As parliament prepares to debate 0.5 percent tax on mobile money withdraws and Shs200 daily tax on social media, results of the latest survey that was carried out to evaluate the impact of the recent taxes were released. However, they indicate a sharp drop in the number of users – as well as the frequency of usage – for both services.
The survey which took place from July 13- 16, 2018, shows that at least 85 percent of the respondents hadn’t used social media since the tax came into effect.
“96 percent of respondents had used social media in the past 6 months,” the report pointed out. However, noting that “this number [had] dropped to 85% when asked if they had accessed social media since July 1st,” the report says. The taxes were effected by government on July 1st
Similarly, Mobile Money usage suffered a decline according to the survey, with 93 percent of
respondents reporting that they had used Mobile Money in the last 6 months. 44 percent were transacting less money in July and 47 percent reported that they had completely stopped transacting Mobile Money after the implementation of the new tax.
The survey was carried out by PR Company, Whitehead Communications, and collected information from 3015 respondents. “Results were collected both online and through face-to-face interviews across the country, gathering 3,015 responses.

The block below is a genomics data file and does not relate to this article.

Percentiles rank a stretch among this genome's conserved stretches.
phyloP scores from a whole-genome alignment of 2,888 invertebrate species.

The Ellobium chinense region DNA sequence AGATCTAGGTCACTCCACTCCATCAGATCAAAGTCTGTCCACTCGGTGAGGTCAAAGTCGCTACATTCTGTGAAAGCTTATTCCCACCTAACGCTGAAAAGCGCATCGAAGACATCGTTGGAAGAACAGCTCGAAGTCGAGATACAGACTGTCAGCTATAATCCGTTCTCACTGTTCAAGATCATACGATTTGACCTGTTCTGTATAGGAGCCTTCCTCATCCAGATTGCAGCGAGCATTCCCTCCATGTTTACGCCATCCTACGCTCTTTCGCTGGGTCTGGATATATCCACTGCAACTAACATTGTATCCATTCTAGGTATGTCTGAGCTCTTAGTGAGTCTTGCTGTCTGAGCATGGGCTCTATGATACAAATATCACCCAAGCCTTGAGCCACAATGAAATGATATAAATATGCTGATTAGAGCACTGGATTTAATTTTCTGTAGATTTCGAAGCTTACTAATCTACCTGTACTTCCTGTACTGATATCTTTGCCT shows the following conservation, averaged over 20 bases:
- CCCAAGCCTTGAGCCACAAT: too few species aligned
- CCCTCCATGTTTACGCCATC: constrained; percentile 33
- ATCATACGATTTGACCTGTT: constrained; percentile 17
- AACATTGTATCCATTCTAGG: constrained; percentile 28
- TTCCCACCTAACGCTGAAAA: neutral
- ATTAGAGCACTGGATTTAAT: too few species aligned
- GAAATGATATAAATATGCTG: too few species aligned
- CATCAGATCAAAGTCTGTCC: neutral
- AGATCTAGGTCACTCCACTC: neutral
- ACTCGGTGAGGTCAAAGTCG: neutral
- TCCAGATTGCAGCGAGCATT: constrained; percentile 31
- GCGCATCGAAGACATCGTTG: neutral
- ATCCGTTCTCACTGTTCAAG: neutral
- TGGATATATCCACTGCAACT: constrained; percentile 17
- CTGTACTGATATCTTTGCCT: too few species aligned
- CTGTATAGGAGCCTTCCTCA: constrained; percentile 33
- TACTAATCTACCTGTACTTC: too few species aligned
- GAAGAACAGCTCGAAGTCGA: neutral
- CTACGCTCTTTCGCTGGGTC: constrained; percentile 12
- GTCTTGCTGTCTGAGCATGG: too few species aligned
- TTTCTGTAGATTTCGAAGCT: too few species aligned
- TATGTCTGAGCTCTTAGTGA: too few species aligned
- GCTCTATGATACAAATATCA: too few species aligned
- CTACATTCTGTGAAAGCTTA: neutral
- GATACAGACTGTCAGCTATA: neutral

Most of the participants in the survey were located in the central region. 72 percent were resided in Central Uganda, 15 percent in Western Uganda, 8 percent in Northern Uganda and 5 percent in Eastern Uganda, with 93 districts represented overall.
The majority of the respondents were youths between 18 to 35 years of age and at least at a bachelors degree level of education. 74 percent of respondents were male and 26 percent were female.
According to the findings, a sizeable number is accessing social media using VPN application. While an equally impressive number is paying the tax to access the same services.
“Of those who reported as using social media since the new tax was introduced, 40 percent said they paid the OTT tax; 57 percent were using VPN; 38 percent were using WiFi or Hotspot.
Other noteworthy findings of the survey are the impact the taxes have so far had on the businesses and lives of the respondents.
For instance, the mobile money tax has led to the delay in payments, general inconvenience, increased cost of doing business, increased risk, loss of income, reverting to banking and cash payments” as some noted in their responses.
While those using social media for business or as individuals pointed out that it had led to delays in conducting business, disrupted payments, general inconvenience, increase in the cost of doing business, loss of income, reduced access and a smaller online audience.
The essence of the survey, according to Whitehead Communications, was to serve as a resource in a consultative and evidence-based review of social media and mobile money taxes.
Cabinet has reviewed the two taxes slapping 0.5 percent tax from the earlier 1 percent on mobile money withdraws while maintaining Shs200 daily as social media tax. Parliament is yet to approve Cabinet’s decision.